Friday, September 2, 2011

UK to send team to secure Libya oil deals

Source: Press TV

After imposing the war for oil in Libya, the British government is to send a team of negotiators to Tripoli to make sure that UK firms do not lose out to Russian and Chinese companies over oil contracts with the new Libyan government.

The government department responsible for the promotion of the country's business revealed that its team of trade officials will go to the Libyan capital “very soon” in order to begin talks with the new ruling National Transitional Council (NTC) and to sign lucrative oil deals.

Senior Whitehall officials confirmed the news, insisting that British Trade and Investment is planning to renew its oil contracts in Libya quickly, amid rising fears that Russian and Chinese oil firms are seeking to secure the best of the contracts.

“British oil companies have been major players in Libya and I'm sure that they will want to get back in there,” a Whitehall source said.

UK Trade & Investment's spokesman earlier disclosed that the government is planning to win the lucrative deals in Libya's oil market. Saying: “As soon as the situation on the ground allows, UKTI has plans to provide in-country support and advice to companies wishing to be part of the reconstruction effort.”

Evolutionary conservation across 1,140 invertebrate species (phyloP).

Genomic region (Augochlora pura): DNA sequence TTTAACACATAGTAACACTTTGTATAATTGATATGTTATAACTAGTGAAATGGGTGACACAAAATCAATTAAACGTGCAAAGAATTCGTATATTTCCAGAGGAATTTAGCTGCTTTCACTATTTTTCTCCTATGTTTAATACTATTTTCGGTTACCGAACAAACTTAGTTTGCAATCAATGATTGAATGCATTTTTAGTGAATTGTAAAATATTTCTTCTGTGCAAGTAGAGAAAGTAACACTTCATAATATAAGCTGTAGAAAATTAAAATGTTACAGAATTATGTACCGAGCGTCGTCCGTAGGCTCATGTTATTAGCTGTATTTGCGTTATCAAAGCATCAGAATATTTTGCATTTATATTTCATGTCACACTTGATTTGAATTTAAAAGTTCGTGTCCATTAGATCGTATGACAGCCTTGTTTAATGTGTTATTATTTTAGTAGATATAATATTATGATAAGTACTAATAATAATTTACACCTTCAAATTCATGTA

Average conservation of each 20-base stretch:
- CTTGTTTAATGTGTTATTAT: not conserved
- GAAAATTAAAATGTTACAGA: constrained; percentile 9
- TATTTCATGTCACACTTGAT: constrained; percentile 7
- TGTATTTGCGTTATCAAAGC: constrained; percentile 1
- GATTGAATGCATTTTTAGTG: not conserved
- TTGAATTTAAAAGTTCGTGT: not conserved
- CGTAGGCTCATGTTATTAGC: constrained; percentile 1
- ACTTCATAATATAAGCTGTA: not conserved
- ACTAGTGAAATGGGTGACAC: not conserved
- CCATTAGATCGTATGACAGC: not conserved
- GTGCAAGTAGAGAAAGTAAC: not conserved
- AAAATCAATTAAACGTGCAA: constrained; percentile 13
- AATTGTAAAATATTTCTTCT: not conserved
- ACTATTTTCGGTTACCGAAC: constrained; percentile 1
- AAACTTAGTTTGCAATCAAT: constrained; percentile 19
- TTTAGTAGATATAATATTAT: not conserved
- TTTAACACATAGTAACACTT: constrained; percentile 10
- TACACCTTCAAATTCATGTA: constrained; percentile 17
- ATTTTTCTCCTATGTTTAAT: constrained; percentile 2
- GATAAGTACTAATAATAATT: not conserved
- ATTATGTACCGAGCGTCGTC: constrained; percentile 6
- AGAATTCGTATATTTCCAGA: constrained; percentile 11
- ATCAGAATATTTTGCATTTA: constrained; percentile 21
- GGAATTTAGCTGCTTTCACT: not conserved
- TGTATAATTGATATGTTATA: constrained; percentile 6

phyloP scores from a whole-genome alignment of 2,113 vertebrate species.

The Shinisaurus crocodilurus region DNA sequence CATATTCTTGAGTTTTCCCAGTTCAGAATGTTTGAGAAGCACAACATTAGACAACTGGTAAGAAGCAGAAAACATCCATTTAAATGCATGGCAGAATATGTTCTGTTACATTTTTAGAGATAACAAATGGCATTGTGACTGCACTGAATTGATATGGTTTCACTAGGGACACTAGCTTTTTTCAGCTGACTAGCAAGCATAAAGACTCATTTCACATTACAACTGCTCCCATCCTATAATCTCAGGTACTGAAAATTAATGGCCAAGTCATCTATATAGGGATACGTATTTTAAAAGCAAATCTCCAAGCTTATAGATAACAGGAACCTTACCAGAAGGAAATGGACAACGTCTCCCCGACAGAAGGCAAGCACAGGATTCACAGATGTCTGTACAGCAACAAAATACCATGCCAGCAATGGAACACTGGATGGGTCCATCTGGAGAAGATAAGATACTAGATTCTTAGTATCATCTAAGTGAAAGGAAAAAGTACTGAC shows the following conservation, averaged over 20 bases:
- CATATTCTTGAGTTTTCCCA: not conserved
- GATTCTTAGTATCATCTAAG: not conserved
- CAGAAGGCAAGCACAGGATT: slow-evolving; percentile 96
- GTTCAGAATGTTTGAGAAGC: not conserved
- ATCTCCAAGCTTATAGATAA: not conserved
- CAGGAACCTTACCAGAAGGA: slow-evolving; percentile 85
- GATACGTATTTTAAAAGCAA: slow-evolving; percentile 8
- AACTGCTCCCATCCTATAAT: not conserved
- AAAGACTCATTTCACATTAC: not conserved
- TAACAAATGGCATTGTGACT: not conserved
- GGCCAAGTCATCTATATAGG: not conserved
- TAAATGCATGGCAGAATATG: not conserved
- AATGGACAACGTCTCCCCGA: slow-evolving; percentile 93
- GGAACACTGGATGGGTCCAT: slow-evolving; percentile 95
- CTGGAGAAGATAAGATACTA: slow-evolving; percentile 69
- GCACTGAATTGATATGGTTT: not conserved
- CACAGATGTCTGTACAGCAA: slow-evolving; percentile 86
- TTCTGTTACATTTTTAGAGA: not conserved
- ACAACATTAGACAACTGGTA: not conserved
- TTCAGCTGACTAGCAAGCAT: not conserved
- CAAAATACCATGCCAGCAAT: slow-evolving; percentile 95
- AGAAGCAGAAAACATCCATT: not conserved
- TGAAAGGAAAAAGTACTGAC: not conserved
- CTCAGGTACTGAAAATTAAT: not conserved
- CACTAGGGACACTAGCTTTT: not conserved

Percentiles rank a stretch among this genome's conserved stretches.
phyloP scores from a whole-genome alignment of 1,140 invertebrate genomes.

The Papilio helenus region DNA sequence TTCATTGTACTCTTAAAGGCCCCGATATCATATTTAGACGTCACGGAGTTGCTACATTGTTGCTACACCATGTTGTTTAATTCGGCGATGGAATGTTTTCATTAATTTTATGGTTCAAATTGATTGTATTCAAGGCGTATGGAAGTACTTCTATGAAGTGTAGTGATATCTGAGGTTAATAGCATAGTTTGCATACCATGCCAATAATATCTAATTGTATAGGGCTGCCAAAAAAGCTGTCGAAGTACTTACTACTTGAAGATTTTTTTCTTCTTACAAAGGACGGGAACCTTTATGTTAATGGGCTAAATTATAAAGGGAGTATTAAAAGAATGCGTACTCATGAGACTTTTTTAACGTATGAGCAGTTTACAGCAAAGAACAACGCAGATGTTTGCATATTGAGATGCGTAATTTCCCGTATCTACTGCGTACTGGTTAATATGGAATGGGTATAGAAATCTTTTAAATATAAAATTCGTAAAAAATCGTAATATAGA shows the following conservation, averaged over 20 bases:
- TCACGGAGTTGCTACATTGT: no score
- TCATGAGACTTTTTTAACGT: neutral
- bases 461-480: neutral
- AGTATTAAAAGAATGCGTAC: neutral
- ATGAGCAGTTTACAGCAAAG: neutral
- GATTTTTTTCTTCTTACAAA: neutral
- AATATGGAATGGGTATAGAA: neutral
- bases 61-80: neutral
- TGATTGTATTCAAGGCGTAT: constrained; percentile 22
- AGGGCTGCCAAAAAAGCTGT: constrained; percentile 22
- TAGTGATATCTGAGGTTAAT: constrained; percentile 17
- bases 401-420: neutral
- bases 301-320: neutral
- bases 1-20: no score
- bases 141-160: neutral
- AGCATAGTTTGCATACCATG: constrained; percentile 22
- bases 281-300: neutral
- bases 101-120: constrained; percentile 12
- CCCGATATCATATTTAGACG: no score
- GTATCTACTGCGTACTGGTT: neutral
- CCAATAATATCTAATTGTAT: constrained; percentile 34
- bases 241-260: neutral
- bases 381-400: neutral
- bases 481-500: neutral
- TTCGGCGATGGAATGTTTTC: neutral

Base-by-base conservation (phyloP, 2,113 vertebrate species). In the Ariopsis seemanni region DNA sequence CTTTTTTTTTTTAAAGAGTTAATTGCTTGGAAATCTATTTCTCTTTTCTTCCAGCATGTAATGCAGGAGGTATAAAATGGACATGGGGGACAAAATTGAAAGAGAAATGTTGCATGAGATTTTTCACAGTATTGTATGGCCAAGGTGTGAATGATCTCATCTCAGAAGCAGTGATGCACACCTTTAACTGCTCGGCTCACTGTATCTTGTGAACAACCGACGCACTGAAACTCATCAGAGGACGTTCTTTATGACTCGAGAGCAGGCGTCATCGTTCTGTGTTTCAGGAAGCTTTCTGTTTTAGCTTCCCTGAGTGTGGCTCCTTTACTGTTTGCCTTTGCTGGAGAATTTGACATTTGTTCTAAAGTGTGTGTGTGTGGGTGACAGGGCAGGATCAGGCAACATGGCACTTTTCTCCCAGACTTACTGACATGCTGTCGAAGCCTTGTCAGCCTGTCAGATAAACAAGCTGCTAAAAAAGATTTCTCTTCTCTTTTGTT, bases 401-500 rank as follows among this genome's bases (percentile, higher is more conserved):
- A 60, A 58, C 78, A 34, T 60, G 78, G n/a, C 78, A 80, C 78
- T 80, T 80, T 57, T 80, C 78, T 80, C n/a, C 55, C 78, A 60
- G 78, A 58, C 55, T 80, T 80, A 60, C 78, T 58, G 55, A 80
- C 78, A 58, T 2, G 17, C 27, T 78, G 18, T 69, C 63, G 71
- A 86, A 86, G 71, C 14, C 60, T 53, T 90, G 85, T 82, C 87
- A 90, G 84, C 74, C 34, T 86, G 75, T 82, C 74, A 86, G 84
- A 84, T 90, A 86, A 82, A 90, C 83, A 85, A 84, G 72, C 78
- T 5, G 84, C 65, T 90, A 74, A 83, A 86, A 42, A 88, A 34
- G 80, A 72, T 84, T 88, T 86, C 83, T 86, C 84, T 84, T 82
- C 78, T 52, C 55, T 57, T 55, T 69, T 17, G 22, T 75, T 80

Libya is a country possessing a tremendous amount of oil, which is sweet crude. Right before the Western powers launched their air strikes back in March, the oil-rich country produced around 1.6 million barrels per day. It was the world's seventeenth-largest oil producer and the third largest in Africa. However, after six months of war, Libya's oil production has been reduced to just 100,000 barrels per day.

While Russia and China declined to support the NATO military operation in Libya to oust Muammar Gaddafi, they are now fighting to land profitable energy and construction contracts with Libya.

The Russian Africa envoy, Mikhail Margelov, revealed that the Russian government who had signed energy and infrastructure deals worth billions with Gaddafi's regime, would not miss out. “We intend to uphold Russian economic and other interests in Libya,” he said.

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